Arkansas’s best budtender

Arkansas’s best budtender

Jennifer Burr of Sherwood’s Natural Relief Dispensary has been voted Best Budtender in the Arkansas Times’ annual Best of Arkansas readers survey. As a wellness consultant, the 30-year-old Burr studies cannabis and its effects so she can give patients the best recommendations. Ultimately, she said, the best advice she can offer any new cannabis consumer is to have patience. 

What drew you to working as a budtender?

For me, it was the compassionate care aspect of it. I have always been understanding of people’s pain, people’s needs. My ultimate goal coming into this was to help people live abundantly and, for some, to help people die peacefully, and in that we have attacked a lot of physical pain, mental pain, PTSD. We’re big on our veterans here. So being a part of that has been truly awesome.

Did you have previous experience in the industry in another state?

This was a new experience for me. I came in having minimal knowledge. Natural Relief really supports its wellness consultants and budtenders by giving us knowledge. They put us through what I would consider like college cannabis courses. We have to pass tests. I’m still testing even though I’ve been here for a year and four months. We test over things as far as terpenes and CBD, CBG (cannabigerol), CBN (cannabinol). What makes us different, I feel, compared to other dispensaries, is having that knowledge as the backbone. That way we can truly help our patients with whatever they’re needing.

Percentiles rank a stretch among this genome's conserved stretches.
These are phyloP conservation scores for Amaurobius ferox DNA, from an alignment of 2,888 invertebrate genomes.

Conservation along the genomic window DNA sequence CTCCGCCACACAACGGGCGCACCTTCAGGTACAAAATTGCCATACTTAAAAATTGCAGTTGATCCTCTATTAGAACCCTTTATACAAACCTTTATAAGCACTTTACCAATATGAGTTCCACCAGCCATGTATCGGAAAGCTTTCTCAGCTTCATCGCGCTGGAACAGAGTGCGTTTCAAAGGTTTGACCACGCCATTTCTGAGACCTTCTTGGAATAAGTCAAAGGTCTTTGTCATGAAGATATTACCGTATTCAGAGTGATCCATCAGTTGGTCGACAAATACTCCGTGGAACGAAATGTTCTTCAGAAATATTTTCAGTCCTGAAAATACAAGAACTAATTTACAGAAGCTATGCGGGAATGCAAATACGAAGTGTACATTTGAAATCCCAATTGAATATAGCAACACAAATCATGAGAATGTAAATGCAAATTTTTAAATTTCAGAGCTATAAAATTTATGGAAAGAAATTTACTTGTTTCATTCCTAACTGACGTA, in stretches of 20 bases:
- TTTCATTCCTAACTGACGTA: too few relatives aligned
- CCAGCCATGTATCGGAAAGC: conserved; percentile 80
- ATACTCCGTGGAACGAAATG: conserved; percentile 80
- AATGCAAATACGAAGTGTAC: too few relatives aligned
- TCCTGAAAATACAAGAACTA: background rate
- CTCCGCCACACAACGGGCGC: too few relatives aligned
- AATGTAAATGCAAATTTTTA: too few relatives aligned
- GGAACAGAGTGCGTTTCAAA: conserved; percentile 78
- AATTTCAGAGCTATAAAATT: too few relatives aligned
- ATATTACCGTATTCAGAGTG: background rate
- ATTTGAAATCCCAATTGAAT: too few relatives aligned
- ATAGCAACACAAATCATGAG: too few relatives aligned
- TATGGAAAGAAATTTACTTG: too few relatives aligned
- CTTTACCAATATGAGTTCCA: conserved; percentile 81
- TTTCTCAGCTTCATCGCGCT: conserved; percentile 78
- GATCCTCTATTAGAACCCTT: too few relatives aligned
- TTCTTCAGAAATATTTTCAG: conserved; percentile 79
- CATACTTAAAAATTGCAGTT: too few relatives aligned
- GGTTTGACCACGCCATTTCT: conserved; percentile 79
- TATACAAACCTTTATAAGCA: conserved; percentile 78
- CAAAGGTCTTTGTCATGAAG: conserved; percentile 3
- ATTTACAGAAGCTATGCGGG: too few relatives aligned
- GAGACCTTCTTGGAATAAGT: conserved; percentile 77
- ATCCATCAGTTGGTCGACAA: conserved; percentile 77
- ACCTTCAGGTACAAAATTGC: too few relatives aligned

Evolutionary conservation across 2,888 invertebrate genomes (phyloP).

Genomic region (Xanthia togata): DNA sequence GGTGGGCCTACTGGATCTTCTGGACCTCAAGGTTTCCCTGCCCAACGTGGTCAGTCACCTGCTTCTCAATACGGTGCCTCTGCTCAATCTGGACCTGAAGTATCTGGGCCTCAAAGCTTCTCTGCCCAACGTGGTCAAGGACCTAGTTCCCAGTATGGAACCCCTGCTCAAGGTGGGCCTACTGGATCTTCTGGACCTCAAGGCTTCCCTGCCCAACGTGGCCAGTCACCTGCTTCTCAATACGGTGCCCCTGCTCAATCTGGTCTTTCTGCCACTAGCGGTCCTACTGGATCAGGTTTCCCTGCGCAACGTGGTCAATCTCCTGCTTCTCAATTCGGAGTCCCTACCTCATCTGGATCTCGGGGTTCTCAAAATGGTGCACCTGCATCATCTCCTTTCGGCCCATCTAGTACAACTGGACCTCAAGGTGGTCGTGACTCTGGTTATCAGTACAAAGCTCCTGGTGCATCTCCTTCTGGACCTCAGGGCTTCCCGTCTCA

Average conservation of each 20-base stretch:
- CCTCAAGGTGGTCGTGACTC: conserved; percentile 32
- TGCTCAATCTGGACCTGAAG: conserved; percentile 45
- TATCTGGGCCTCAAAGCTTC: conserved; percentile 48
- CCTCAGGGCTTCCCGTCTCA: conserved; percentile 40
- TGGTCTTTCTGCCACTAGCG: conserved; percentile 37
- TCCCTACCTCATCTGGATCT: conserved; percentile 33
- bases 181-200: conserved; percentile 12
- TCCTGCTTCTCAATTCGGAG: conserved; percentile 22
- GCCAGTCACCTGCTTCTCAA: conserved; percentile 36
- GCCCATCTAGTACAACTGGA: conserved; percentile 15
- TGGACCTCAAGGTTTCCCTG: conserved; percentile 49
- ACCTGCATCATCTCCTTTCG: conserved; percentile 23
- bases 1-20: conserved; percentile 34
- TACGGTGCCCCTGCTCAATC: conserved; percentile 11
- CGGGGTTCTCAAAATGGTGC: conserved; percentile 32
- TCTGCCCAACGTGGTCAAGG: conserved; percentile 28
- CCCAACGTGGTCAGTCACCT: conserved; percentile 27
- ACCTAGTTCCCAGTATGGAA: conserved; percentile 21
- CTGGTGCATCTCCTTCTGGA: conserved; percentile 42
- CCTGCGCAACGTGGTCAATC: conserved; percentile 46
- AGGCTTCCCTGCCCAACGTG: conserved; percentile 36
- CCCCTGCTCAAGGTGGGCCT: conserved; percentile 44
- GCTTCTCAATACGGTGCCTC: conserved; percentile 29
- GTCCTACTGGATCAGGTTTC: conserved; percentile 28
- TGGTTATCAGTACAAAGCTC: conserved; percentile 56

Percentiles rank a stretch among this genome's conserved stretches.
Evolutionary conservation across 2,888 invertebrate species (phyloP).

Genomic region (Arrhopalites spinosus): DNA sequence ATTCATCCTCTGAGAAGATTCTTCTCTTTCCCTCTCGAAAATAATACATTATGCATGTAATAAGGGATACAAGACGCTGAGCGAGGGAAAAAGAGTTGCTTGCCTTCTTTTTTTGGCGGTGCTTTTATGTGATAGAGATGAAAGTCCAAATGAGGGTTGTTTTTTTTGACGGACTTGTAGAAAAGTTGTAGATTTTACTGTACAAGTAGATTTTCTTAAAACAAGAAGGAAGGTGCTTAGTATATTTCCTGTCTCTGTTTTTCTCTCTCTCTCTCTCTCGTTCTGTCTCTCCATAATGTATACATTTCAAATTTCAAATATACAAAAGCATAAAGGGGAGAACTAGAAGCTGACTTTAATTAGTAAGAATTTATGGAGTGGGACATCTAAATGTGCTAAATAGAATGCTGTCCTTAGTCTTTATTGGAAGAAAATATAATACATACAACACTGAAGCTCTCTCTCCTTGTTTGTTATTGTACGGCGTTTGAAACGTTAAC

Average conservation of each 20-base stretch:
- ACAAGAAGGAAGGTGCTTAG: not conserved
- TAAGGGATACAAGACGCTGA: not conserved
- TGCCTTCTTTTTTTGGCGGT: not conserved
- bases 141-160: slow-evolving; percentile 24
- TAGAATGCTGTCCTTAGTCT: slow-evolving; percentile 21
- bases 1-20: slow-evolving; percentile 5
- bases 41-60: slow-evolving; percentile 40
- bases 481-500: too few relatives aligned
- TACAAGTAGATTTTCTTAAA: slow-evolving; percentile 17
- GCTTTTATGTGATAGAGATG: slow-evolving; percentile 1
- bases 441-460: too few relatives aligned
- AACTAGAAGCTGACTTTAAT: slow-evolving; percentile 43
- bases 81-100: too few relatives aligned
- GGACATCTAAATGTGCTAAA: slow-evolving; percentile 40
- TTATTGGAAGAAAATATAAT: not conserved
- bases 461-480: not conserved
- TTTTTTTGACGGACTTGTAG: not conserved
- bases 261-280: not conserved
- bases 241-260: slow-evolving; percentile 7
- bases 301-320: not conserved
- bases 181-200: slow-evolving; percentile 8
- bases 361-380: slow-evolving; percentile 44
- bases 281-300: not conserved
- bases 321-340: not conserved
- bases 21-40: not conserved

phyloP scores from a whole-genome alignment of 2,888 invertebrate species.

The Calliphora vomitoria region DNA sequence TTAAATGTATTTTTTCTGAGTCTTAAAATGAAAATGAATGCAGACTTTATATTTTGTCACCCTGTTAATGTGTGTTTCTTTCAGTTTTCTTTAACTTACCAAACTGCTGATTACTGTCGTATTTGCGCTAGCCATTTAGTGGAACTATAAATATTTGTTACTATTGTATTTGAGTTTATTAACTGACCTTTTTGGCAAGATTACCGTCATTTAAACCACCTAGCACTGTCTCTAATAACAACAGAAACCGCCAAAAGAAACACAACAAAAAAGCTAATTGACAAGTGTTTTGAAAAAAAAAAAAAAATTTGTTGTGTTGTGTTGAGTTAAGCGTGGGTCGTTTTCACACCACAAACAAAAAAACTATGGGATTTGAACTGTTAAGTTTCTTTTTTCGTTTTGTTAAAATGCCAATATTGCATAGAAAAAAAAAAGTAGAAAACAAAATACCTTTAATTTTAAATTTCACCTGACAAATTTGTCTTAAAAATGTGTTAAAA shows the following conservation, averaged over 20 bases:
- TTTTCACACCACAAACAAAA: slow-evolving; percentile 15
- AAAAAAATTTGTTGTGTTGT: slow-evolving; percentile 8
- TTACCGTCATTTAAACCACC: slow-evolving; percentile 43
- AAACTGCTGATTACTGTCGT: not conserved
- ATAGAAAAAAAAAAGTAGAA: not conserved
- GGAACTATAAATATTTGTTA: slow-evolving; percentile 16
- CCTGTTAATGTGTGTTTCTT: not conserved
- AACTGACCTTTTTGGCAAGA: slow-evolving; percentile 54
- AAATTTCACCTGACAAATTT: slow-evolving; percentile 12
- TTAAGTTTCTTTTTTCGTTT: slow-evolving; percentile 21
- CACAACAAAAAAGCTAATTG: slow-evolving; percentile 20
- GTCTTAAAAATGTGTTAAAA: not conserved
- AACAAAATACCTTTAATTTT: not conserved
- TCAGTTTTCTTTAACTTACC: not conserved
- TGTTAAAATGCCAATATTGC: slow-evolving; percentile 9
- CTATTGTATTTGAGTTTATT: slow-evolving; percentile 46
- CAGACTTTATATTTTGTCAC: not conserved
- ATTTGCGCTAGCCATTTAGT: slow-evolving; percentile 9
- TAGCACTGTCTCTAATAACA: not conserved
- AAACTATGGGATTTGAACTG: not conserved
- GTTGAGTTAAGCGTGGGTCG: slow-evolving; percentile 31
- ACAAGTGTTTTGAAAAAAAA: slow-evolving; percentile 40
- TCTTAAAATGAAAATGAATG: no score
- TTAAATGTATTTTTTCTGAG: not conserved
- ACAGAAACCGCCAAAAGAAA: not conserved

What makes a good budtender?

I think what makes a good budtender is one who is receptive. They’re open. They listen and they truly comprehend what products need to go to that person in order to help them with whatever they’ve got going on. Another thing for a budtender is, you need to have patience and understand that just because they come in the dispensary, they have a whole life outside of that dispensary and we may not understand it on the inside. So when someone comes in and they’re in a lot of pain, they may be aggravated. Understanding where that aggravation is coming from makes a big difference. Knowing someone’s not coming in, for the most part, trying to be malicious. They are truly trying to feel better.

What questions do you get most often from customers?

A lot of times people ask about the legality at this point, because Arkansas is so new to the cannabis scene, just making sure that they have their legal receipt, that they are covered legally, that we’re responsible, that things are weighed correctly, that every business opportunity that we have, we do it in a professional manner. I think for a lot of people that come to our dispensary, they notice that we’re very professional with what we do and we have our end goal to help our patients feel better, whether it be mentally, physically, spiritually, whatever it is. 

Anecdotally, we’ve heard that customers often gravitate toward marijuana with the highest THC even though that’s not necessarily going to lead to a positive experience for everyone. Do you try to steer customers in other directions, or educate them on other considerations?